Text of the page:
Mental Health & Substance Use Disorder

Excessive alcohol use can result in various harms (such as motor vehicle injuries, violence, heart disease, cancer, alcohol poisoning, and poor birth outcomes). For women, having 4+ drinks on one occasion is considered binge drinking. Any drinking by pregnant women or people under the age of 21, or women having 8+ drinks in a week, is classified as heavy drinking (source).

In the United States, as of 2019, the rate of overdose deaths among females is 14.4 per 100,000 (source).  The prevalence rate of pregnant women with opioid use disorder at labor and delivery has quadrupled from 1999 to 2014, from 1.5 per 1,000 delivery hospitalizations to 6.5 in 2014 (source).

Extra source: The MN Center for Rural Policy and Development produced this report with additional information on the opioid crisis.

The 2SLGBTQIA+ Community and Substance Use Disorder

There are a variety of unique factors that influence the use of substances in the Two-Spirit, Lesbian, Gay, Bisexual, Transgender, Intersex, Asexual, and other non-heterosexual and gender-expansive identities (2SLGBTQIA+) community including, systemic homophobia and racism and interpersonal issues such as violence. To learn more, read the 2017 Epidemiological Profile of Substance Use in MN’s LGBTQ Community. This is a comprehensive profile developed on behalf of the MN State Epidemiological Outcomes Workgroup, curated to help the state and its communities determine different prevention needs. It summarizes the different demographics of the 2SLGBTQIA+ population and sheds some light surrounding alcohol, tobacco, and drug use among MN’s LGBTQ+ community compared to the heterosexual and cisgender community. Additionally, there are data on mental health and risk/protective factors.

What is an ACE? How is an ACE Scored?

An Adverse Childhood Experience (ACE) is a traumatic experience in a person’s life that occurs before the age of 18 that the person recalls as an adult. We are including ACEs in this report because they are associated with poor physical and mental health, chronic disease, lower educational achievement, lower economic success, and impaired social success in adulthood. ACEs are strongly associated with indicators of mental health issues later in life. The higher the ACE score, the more likely adults are to report depression or anxiety in adulthood. According to MDH’s ACEs in MN, the “ACE score measures cumulative exposure to particular adverse childhood conditions. Exposure to any single ACE condition is counted as one point. Points are then totaled for a final ACE score. It is important to note that the ACE score does not capture the frequency or severity of any given ACE in a person’s life, focusing instead on the number of ACE categories experienced. In addition, the ACE categories used in the ACE study reflect only a select list of experiences” (page 14).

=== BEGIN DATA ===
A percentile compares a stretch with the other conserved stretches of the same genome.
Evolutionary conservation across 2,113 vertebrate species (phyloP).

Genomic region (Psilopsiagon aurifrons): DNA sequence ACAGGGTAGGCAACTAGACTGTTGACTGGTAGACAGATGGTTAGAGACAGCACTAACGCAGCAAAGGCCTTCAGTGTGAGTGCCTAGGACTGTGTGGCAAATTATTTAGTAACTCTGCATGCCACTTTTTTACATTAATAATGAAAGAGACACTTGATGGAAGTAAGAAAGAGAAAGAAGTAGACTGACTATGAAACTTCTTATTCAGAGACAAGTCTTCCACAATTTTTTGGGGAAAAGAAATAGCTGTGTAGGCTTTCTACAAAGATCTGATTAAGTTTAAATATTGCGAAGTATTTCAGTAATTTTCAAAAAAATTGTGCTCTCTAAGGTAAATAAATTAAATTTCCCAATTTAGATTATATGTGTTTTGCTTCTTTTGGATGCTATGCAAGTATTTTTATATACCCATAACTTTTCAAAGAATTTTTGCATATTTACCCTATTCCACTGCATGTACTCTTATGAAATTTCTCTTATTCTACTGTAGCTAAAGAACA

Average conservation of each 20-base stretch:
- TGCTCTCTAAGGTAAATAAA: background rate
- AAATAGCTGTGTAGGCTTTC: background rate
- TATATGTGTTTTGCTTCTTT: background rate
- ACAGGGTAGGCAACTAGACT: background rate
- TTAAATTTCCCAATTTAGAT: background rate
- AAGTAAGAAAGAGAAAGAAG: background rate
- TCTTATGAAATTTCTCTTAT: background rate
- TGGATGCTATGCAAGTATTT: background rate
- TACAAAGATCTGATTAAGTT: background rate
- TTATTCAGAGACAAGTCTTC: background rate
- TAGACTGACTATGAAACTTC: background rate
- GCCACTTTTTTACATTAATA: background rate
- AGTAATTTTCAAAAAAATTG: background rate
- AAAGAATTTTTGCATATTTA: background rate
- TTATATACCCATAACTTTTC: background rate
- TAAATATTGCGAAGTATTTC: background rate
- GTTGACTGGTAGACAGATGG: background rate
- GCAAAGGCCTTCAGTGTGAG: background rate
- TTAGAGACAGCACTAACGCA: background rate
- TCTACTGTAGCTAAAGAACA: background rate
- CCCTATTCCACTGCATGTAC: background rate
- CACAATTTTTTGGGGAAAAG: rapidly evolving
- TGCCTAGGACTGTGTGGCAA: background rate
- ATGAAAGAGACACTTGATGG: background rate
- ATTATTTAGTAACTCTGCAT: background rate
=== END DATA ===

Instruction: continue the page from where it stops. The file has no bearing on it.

Sources for table (above):

  • 57% reported experiencing 1+ ACE in childhood
  • 24% reported experiencing 3+ ACEs in childhood
  • 13% ages 18-65 are current smokers
  • 10% smoked while pregnant 
  • 55% 18+ reported alcohol use 
  • 22% ages 18-44 years were more likely to say they binge drink than those 44+ years (9%)
  • 12% of pregnant women indicated that they drank alcohol in the last month
  • <5% of pregnant women said they binge drank in the past month
  • 2.5% reported any use of prescription drugs not prescribed for them by their doctor within the past 12 months 
  • 17% reported using illicit drugs or misusing prescription drugs
  • 4% reported misusing opioids
  • 2.5% reported misusing prescription pain relievers

Major Depression

Major depression is ranked the most impactful condition among commercially-insured women in MN, accounting for 19.1% of adverse health conditions (source).

Alcohol Use Disorder

Alcohol use disorder makes up 3% of adverse health conditions, and substance use disorder makes up an additional 3% among this population. These numbers are likely incomplete due to not measuring the uninsured population of Minnesotans, estimated to be approximately 349,000 people as of 2017 (source).